Indian paper industry seeks higher tariff wall to ward off Chinese dragon

Written by M Sarita Varma | Thiruvananthapuram | Updated: Jan 6 2010, 05:21am hrs
The US governments recent move to clamp anti-dumping duty against paper imports from China and Indonesia has started giving sleepless nights to Indian paper manufacturers. Jittery about large-scale import diversion, the Indian Paper Manufacturers Association (IPMA) has urged the Centre to raise tariff walls or at least retain the 10% current level of import duties.

The paper industry estimates that the significant economic slowdown in developed economies has led to unutilised capacity for paper/paperboard manufacturing in export-dependent economies like China and Indonesia.

In a pre-Budget memorandum to the Centre, the paper industry has also categorically mentioned the US tax move against Indonesia and China. The US governments recent decision to impose anti-dumping duty against import of paper from China and Indonesia will result in large-scale diversion of excess capacities to India, said IPMA, in a note.

Imports in last one year shows signs of injury to domestic producers, R Narayan Moorthy, secretary general, IPMA told FE.

There has been a significant spurt in coated paper imports in the country in the first quarter of current financial year. The coated paper imports in the first quarter have gone up by as much as 70% when compared to the last quarter of 2008-09.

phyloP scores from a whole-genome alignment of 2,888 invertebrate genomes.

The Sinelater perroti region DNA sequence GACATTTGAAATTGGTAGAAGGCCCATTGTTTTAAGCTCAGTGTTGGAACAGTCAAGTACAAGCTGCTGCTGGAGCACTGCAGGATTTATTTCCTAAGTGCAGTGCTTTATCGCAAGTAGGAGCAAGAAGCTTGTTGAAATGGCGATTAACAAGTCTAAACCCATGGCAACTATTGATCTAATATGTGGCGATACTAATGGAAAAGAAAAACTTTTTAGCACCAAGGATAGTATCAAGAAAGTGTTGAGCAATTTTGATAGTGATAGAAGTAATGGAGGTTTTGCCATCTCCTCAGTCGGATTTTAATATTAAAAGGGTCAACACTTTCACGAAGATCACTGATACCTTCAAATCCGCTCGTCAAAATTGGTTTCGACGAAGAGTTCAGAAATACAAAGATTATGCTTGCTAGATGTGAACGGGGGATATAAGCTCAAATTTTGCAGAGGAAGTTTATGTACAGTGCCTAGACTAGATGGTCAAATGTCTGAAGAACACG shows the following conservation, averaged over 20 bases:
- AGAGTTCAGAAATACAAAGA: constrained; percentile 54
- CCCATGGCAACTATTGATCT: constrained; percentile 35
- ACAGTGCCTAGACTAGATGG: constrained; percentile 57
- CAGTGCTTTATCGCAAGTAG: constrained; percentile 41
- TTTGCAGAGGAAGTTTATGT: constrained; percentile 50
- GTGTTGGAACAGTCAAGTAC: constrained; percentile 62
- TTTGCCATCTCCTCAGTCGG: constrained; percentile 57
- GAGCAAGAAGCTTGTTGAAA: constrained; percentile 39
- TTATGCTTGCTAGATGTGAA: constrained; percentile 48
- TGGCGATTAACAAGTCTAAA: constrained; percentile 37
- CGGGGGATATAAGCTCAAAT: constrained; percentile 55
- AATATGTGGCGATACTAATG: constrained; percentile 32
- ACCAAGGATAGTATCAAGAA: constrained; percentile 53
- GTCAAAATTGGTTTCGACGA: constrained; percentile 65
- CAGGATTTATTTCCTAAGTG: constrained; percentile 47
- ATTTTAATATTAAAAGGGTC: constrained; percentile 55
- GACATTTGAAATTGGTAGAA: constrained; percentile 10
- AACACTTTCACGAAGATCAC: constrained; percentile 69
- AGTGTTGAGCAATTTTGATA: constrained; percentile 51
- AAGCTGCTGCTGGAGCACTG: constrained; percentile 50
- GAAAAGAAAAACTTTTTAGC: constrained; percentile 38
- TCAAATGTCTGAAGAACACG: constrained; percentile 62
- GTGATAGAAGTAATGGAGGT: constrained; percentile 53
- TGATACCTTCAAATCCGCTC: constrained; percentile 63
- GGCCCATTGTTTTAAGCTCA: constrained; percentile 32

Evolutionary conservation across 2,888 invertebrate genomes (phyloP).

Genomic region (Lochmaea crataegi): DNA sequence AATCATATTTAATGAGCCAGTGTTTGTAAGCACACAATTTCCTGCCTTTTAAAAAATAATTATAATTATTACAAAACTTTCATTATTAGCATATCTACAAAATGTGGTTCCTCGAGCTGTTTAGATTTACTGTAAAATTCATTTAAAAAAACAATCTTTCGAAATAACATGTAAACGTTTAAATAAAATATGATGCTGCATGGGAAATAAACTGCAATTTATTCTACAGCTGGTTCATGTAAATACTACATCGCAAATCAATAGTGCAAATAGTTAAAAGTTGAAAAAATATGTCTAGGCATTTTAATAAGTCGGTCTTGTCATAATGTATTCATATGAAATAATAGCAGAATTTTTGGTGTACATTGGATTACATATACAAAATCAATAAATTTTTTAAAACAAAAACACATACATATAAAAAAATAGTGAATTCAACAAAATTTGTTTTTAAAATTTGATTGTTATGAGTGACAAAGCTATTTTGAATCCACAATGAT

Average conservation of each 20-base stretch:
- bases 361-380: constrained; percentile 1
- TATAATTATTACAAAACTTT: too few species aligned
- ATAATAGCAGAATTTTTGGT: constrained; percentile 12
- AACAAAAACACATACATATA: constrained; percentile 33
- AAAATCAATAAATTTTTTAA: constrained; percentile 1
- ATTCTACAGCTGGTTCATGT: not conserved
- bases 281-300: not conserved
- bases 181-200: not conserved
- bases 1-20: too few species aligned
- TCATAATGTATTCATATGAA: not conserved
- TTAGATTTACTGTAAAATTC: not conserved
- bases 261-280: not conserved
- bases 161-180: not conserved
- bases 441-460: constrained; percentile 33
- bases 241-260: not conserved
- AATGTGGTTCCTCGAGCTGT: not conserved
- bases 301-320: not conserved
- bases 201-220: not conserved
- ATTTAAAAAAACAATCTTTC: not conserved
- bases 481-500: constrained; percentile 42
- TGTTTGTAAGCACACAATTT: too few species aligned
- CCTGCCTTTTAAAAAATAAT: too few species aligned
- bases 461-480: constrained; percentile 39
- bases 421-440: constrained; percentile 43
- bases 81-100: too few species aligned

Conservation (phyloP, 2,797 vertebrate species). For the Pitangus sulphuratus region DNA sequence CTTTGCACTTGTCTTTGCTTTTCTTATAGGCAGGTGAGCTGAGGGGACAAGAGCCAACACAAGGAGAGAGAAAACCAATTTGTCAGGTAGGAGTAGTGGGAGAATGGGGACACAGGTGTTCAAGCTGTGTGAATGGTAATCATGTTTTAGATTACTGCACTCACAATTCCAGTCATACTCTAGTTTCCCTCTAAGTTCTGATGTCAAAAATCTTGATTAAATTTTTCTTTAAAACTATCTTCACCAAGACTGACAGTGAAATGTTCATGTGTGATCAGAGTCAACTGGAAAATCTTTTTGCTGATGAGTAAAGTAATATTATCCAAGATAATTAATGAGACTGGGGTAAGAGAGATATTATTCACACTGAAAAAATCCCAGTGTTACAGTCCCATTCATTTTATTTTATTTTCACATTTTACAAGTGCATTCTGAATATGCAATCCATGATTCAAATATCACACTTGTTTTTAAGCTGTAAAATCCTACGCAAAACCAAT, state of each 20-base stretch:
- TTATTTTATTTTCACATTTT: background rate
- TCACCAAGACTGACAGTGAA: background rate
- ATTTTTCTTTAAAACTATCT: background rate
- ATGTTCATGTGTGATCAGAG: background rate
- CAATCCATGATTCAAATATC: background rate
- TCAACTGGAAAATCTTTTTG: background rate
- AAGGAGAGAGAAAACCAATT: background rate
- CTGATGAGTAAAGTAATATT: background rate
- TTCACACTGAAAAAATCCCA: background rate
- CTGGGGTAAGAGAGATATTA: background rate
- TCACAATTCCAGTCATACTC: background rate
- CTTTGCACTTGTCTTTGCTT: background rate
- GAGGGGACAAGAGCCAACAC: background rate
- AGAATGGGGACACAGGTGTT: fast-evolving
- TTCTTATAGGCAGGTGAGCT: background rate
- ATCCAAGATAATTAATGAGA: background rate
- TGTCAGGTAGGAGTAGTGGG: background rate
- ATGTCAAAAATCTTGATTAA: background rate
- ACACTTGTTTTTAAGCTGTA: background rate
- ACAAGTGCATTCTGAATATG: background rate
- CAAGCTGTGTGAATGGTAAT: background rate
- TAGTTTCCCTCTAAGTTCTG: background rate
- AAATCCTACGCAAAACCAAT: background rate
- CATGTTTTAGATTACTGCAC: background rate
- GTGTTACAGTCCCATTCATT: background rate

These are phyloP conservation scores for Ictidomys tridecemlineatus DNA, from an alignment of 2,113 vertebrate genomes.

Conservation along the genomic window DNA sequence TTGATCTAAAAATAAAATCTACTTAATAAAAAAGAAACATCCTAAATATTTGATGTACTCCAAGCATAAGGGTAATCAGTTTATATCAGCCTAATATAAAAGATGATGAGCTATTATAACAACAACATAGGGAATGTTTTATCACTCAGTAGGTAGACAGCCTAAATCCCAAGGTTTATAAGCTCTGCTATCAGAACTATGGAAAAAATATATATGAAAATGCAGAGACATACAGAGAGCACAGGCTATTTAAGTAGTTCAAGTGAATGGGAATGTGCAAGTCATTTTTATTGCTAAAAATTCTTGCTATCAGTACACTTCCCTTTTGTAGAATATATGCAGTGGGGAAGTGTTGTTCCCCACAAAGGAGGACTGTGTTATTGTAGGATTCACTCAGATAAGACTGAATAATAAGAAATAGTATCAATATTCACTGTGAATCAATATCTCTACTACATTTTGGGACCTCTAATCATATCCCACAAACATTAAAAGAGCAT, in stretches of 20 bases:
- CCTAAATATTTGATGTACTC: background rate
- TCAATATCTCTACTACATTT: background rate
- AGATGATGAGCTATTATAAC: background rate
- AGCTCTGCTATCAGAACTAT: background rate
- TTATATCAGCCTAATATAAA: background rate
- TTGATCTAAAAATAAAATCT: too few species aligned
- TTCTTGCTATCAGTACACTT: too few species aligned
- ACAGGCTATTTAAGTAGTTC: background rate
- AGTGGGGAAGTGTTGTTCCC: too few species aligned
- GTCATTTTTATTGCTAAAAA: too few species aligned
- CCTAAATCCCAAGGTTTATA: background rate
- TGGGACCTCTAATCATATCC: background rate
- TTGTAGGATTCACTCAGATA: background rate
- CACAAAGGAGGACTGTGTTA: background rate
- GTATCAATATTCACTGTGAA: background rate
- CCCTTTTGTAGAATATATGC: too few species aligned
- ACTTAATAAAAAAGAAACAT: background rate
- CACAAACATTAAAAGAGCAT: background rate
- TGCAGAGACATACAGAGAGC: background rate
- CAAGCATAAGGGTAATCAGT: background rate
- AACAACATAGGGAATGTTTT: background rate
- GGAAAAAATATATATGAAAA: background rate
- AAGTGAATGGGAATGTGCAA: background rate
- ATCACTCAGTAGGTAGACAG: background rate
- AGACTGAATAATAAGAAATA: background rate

Since the import prices are coming down, there is now a threat of serious injury as there is no support to domestic industry by way of retaining the import duties, Moorthy said.

As against an import of 25,097 mt in January-March quarter, the import of coated paper went up to 42,971 mt in the April-June 2009 quarter. The import of coated paper from China has gone up from 13,345 mt in January-March 2009 quarter to 19,165 mt in April-June 2009 period.

IPMA has welcomed the Centres recent move to create a technology upgradation fund (TUF) for the paper industry. However, TUF can have teeth only if, at least Rs 400 crore is alloted as interest subsidy. Otherwise paper industry may not be able to attain sizeable technological leap, said IPMA. For upgradation of the mills, at least Rs 3,000 crore will be required.

All indigenous mills are now consciously focusing on cleaner technologies to improve productivity as well as quality of output. Domestic industry needs to be internationally cost and quality competitive. So it is essential that the paper industry has access to timely and adequate capital at internationally comparable rate of interest to upgrade technologies.

Meanwhile, in another submission, IPMA has sought pegging excise duties on specialty papers like paper tissues, vegetable parchment paper and plastic coated paper on par with the rest of the paper varieties. The paper industrys contention is that to promote healthy lifestyle among masses, the products which are biodegradable and contribute to cleanliness and hygiene deserve strong fiscal support from the government.